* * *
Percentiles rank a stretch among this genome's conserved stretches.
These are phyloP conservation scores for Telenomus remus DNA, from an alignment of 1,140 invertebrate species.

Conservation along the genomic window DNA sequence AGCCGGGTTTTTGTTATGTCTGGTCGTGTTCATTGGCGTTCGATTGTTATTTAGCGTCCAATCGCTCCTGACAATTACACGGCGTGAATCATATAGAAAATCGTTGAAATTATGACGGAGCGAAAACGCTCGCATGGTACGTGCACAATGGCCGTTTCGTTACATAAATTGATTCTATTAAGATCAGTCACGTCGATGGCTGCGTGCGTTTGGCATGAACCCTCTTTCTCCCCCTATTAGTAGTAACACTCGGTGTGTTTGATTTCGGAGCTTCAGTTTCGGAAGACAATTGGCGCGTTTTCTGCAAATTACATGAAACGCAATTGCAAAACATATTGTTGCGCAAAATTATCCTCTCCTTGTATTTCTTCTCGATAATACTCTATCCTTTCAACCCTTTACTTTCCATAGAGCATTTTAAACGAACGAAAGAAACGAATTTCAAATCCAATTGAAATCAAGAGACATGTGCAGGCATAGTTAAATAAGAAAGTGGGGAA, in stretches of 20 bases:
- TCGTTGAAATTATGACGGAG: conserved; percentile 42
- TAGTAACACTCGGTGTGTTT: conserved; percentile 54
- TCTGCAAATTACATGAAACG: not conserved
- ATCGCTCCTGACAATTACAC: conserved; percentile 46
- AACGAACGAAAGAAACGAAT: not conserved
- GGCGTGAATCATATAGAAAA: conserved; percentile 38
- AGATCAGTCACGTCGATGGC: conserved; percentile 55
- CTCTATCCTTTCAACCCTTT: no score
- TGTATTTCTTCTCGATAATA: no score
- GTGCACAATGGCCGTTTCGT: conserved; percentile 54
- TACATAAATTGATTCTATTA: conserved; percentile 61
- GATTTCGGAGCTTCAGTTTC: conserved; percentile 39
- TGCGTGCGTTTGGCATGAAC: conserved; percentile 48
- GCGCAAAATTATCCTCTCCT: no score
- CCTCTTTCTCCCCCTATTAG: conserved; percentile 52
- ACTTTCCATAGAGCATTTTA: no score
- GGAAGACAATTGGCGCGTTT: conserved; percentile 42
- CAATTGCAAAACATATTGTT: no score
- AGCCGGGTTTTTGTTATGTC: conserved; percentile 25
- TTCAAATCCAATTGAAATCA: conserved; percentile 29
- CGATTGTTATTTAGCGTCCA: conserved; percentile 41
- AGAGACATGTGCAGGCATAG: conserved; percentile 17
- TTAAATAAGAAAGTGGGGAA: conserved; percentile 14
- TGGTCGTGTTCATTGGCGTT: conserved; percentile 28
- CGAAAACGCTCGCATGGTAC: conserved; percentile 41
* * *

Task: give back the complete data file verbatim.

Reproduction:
Percentiles rank a stretch among this genome's conserved stretches.
These are phyloP conservation scores for Telenomus remus DNA, from an alignment of 1,140 invertebrate species.

Conservation along the genomic window DNA sequence AGCCGGGTTTTTGTTATGTCTGGTCGTGTTCATTGGCGTTCGATTGTTATTTAGCGTCCAATCGCTCCTGACAATTACACGGCGTGAATCATATAGAAAATCGTTGAAATTATGACGGAGCGAAAACGCTCGCATGGTACGTGCACAATGGCCGTTTCGTTACATAAATTGATTCTATTAAGATCAGTCACGTCGATGGCTGCGTGCGTTTGGCATGAACCCTCTTTCTCCCCCTATTAGTAGTAACACTCGGTGTGTTTGATTTCGGAGCTTCAGTTTCGGAAGACAATTGGCGCGTTTTCTGCAAATTACATGAAACGCAATTGCAAAACATATTGTTGCGCAAAATTATCCTCTCCTTGTATTTCTTCTCGATAATACTCTATCCTTTCAACCCTTTACTTTCCATAGAGCATTTTAAACGAACGAAAGAAACGAATTTCAAATCCAATTGAAATCAAGAGACATGTGCAGGCATAGTTAAATAAGAAAGTGGGGAA, in stretches of 20 bases:
- TCGTTGAAATTATGACGGAG: conserved; percentile 42
- TAGTAACACTCGGTGTGTTT: conserved; percentile 54
- TCTGCAAATTACATGAAACG: not conserved
- ATCGCTCCTGACAATTACAC: conserved; percentile 46
- AACGAACGAAAGAAACGAAT: not conserved
- GGCGTGAATCATATAGAAAA: conserved; percentile 38
- AGATCAGTCACGTCGATGGC: conserved; percentile 55
- CTCTATCCTTTCAACCCTTT: no score
- TGTATTTCTTCTCGATAATA: no score
- GTGCACAATGGCCGTTTCGT: conserved; percentile 54
- TACATAAATTGATTCTATTA: conserved; percentile 61
- GATTTCGGAGCTTCAGTTTC: conserved; percentile 39
- TGCGTGCGTTTGGCATGAAC: conserved; percentile 48
- GCGCAAAATTATCCTCTCCT: no score
- CCTCTTTCTCCCCCTATTAG: conserved; percentile 52
- ACTTTCCATAGAGCATTTTA: no score
- GGAAGACAATTGGCGCGTTT: conserved; percentile 42
- CAATTGCAAAACATATTGTT: no score
- AGCCGGGTTTTTGTTATGTC: conserved; percentile 25
- TTCAAATCCAATTGAAATCA: conserved; percentile 29
- CGATTGTTATTTAGCGTCCA: conserved; percentile 41
- AGAGACATGTGCAGGCATAG: conserved; percentile 17
- TTAAATAAGAAAGTGGGGAA: conserved; percentile 14
- TGGTCGTGTTCATTGGCGTT: conserved; percentile 28
- CGAAAACGCTCGCATGGTAC: conserved; percentile 41